Kegels: Exercise for Women

Kegels: Exercise for Women

Kegel exercises strengthen the pelvic floor muscles, which provide support for the uterus, bladder, and rectum. This is achieved by repeatedly contracting and relaxing the muscles of the pelvic floor multiple times a day for several minutes each time. This is similar to exercising other muscles like your biceps and abs.

Gynecologist Arnold Kegel pioneered this exercise technique in the 1940s as non-surgical treatment for genital relaxation. Decades later, pelvic floor training is still widely held as first-line conservative treatment for urinary stress incontinence and female genital prolapse.

Pregnancy, childbirth, surgery, aging, and being overweight are some of the common reasons pelvic floor muscles weaken. You could benefit from performing Kegels if you suffer from stress incontinence such as leaking some urine when sneezing, coughing, or laughing or the sudden urge to urinate and leaking urine (incontinence) as a result of weak pelvic floor muscles.

Symptoms of prolapse may also be decreased by doing daily Kegels. Often doctors recommend Kegels during pregnancy to prevent losing pelvic floor muscle tone and prolapse. A doctor can assess severity of prolapse and check vaginal pressure manually or with a Kegel perineometer.

To identify your pelvic floor muscles, lie on your back and contract your abdomen a couple of inches. Imagine your vagina as a clock with the pubis as 12, your tailbone as 6, the right side is 3 and the left side is 9. Visualize bringing the 12 and the 6 together and then pulling the 3 and the 9 toward the middle of the clock and gently lift.

If it helps, think of picking up a peanut. Focus on tightening only the pelvic floor muscles, not the muscles in your abdomen, thighs or glutes. There should be not movement or rotation of your legs, spine or pelvis. Avoid holding your breath. Continue to breathe normally and freely while you contract the pelvic floor muscles.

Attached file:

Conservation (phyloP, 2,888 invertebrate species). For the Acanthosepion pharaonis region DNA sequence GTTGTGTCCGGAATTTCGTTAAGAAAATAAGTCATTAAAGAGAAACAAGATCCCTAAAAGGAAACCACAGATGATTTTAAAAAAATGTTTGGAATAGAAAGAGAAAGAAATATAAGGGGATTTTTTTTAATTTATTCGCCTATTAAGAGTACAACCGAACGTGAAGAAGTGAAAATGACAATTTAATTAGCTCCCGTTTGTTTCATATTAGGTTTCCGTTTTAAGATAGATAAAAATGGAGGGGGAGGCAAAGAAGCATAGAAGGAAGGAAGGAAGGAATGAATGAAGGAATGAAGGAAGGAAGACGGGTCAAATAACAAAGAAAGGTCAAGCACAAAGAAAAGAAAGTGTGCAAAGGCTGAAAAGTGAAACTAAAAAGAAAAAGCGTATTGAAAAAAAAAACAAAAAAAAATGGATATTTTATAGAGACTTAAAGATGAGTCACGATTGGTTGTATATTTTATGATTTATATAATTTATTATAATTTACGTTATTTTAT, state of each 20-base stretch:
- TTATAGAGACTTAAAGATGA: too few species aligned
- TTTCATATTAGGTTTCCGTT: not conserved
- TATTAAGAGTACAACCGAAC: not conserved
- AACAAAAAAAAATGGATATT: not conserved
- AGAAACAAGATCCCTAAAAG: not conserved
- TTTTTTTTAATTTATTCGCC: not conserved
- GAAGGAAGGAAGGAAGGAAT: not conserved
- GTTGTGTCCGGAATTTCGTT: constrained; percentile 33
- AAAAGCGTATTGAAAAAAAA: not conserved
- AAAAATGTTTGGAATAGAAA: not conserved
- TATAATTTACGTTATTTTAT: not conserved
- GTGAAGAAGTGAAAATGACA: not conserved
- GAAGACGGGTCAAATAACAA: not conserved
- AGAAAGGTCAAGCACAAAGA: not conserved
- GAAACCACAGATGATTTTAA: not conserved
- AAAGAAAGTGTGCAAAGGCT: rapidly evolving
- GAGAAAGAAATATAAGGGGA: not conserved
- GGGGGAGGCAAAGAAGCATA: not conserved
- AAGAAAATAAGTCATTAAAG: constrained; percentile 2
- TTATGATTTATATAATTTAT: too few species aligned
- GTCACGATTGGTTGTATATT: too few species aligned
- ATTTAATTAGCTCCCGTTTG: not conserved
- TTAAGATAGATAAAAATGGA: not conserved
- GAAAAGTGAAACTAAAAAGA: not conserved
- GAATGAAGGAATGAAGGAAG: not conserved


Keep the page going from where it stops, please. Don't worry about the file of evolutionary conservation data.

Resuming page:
• Inhale and then exhale contracting your pelvic floor muscles. Hold the contraction for five seconds, repeating ten times. Work up to keeping the muscles contracted for ten seconds at a time, relaxing for ten seconds in between contractions.

• Inhale and then exhale contracting your pelvic floor muscles. Do quick contractions after which you immediately relax the pelvic floor muscles. Initially perform ten reps, working up toward thirty.

Eventually you will be able to contract these muscles while coughing, sneezing, jumping, lifting, etc. to help prevent urine leakage. Regular Kegel exercises should achieve measurable results within eight to twelve weeks. For some women the improvement could be dramatic.

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Julia homeschools her two young sons with a TJEd/Charlotte Mason mashup philosophy and is excited to read and learn along with them. A cosmetics junkie, fashion historian, and lover of all things sparkly, she works as a freelance writer and researcher with special interests in muscle testing, natural health, and history. Devoted to her Savior and serving others, she lives in a perpetual state of self-improvement and developing her best self.

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